If you want to network professionally today, you have to be on LinkedIn. And, just as in face-to-face interactions, there are some specific no-no's when it comes to communication and collaboration on LinkedIn.
LinkedIn hangs its hat on being the most businesslike of the major public social networks, and many people who would never dream of liking something on Facebook or tweeting status updates on Twitter will participate on LinkedIn. Many people, on the other hand, are pros at using social networks and might think of LinkedIn as just one more. That would be a mistake. One of the biggest missteps people make on LinkedIn is treating it like any other social network. Think of it like flip-flops: Would you wear them to a job interview? Probably not. Likewise, you shouldn't do the virtual equivalent of kicking off your shoes on LinkedIn.
Another way in which people sometimes falter on LinkedIn is by taking advantage of their connections. Yes, it's really cool that you are directly connected to the CEO of your company, but that doesn't necessarily mean that you should direct message her on the network. And just because you have, say, 500 connections, it doesn't mean that you should be sending out 500 requests for recommendations. As in real-life business situations, discretion, judiciousness and courtesy should guide your interactions on LinkedIn.
LinkedIn has been making many changes to its interface lately, and some of the features have been met with more enthusiasm than others. Endorsements have been a particularly prickly subject, with many people believing they are meaningless or manipulative. It's important to keep abreast of changes to LinkedIn's platform, and to develop an understanding of how new features are being used and perhaps even abused. You don't want to be the one in breach of some unwritten rule. Two other mistakes people tend to make on LinkedIn are to do too much or to do nothing at all.
In trying to get into the spirit of using LinkedIn, it can be easy to go overboard updating your status, requesting connections and joining groups. But watch out. These activities can be perceived as spamming your connections.
Doing nothing, on the other hand, can be even more problematic because it renders you almost invisible and negates the very purpose of being on LinkedIn. LinkedIn is one of the most powerful networking tools out there, and it grows in power as more people see it as the de facto professional social network. Doing nothing can be the worst LinkedIn no-no of all.
Dig into our slideshow to get a grip on LinkedIn manners.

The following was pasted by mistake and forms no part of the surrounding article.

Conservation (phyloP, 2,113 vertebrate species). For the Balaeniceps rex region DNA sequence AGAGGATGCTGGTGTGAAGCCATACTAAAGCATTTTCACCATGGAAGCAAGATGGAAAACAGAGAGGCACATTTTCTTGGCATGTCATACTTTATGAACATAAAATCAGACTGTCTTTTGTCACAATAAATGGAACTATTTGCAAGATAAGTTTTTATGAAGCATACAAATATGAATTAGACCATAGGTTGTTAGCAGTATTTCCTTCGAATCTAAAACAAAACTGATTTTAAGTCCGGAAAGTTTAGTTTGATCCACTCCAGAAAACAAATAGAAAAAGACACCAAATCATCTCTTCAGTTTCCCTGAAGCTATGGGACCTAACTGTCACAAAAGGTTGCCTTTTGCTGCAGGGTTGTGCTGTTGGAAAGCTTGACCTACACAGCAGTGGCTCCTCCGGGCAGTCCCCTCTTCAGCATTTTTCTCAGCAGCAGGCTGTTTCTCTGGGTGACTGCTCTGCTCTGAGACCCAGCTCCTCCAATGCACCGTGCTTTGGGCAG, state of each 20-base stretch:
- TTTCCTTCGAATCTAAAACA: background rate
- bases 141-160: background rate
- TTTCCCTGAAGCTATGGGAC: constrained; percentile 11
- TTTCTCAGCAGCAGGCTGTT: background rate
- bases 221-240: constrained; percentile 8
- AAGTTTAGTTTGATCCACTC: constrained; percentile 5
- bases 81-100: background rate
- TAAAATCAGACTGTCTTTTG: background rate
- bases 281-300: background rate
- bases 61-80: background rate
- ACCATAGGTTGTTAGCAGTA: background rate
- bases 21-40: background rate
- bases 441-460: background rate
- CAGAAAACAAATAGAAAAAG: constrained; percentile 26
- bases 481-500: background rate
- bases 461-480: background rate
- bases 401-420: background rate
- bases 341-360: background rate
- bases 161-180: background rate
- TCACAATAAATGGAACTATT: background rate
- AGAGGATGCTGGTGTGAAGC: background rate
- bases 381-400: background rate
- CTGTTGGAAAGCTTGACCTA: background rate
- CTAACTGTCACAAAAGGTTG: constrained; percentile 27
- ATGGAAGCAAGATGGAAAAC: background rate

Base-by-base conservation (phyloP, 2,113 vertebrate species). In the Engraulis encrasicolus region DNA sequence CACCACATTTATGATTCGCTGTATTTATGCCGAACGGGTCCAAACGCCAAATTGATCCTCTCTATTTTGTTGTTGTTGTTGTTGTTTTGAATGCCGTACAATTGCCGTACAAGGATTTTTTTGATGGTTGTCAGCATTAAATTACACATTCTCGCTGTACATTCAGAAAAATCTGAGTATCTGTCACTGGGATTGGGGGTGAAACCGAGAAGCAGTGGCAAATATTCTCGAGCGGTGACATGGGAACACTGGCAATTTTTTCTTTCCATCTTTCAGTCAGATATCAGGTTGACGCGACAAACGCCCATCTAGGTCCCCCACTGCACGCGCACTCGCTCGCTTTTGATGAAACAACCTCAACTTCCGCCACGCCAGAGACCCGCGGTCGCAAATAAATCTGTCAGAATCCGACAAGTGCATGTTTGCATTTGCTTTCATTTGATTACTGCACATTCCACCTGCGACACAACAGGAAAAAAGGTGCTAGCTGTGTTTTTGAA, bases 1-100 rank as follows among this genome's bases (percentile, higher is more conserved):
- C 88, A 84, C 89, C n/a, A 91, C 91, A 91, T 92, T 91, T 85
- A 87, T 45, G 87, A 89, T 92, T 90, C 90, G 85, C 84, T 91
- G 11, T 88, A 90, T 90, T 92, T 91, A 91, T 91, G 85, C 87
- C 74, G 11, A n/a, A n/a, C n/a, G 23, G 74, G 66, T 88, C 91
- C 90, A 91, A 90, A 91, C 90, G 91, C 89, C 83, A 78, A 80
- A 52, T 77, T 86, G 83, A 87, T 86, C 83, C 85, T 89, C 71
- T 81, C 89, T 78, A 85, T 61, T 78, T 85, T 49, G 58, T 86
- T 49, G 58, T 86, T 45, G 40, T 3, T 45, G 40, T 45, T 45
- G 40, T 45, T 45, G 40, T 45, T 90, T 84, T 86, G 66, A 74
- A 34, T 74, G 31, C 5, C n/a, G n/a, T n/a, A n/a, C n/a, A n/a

With just a click of a button, you can endorse the skills and expertise of people you are connected to on LinkedIn. But that doesn't mean you should. Have you actually experienced this person's skills and expertise first-hand? For that matter, have you actually ever met the person whose skills and expertise you are endorsing? Do you expect something in return? If you answer no, no and yes to these questions, an endorsement will do you more harm than good.
As in the non-LinkedIn world, it should be considered a big deal to ask for a recommendation, and it should be a big deal to be asked to give a recommendation. Don't blanket everyone you are connected to with a request to recommend you. You'll put people who don't know your work well in an awkward position, and the recommendations you do get won't be as meaningful as if you had asked in a more pointed way.
LinkedIn is not Facebook, it's not Twitter, it's not Instagram, it's not ... well, you get the idea. LinkedIn is known for being the professional social network. Members expect professional behavior and professional talk. This is not the place to share pictures of your lunch, best wishes for birthdays, updates on exercise programs, or selfies of you on vacation.
On LinkedIn, the whole idea is to build a network. It can be hard to build a critical mass of connections, but resist the urge to quickly send out a bunch of connection invites using the LinkedIn template, especially if you are attempting to connect with people you don't know very well if at all. At the very least, change or add to the template text to acknowledge how you know the person, why you would like to connect, or both.
Yes, you can message your contacts on LinkedIn. No, you shouldn't message early and often and indiscriminately.
Speaking of being indiscriminate, don't post updates of anything and everything that comes to mind. Remember, this is not Twitter. You should have a good reason for anything and everything that you post on LinkedIn. Sharing a blog post that you wrote on a relevant business topic? Yes. Cluttering your contacts' pages with links to every news story you read online today? No.
I can't count the times I've heard someone look at former colleagues' LinkedIn Profiles and guffaw (yes, guffaw) while saying things like, "What!? He did what at our company?" "Nice of her to take all of the credit for a project that a whole team worked on!" "Since when did he have that title?" You get the picture. Depending on how you look at it, the good and bad thing about LinkedIn is that your experience is out there for all to see. Unlike the old days, when your resume was seen by only a few people, usually outside your own company, you could embellish without too much risk (not that you should have). That's not the case now, and it pays in many ways to be clear and honest in everything that you post.
Doing anything too much -- whether it's updating or messaging or liking or whatever -- isn't good, but doing nothing at all might be worse, at least when it comes to your career. On LinkedIn, why wouldn't you keep your profile updated, update your status with relevant news and content, connect with people you have met at conferences, and join and participate in industry-specific groups? When it comes to any social network, one of the biggest no-no's is to do nothing at all.
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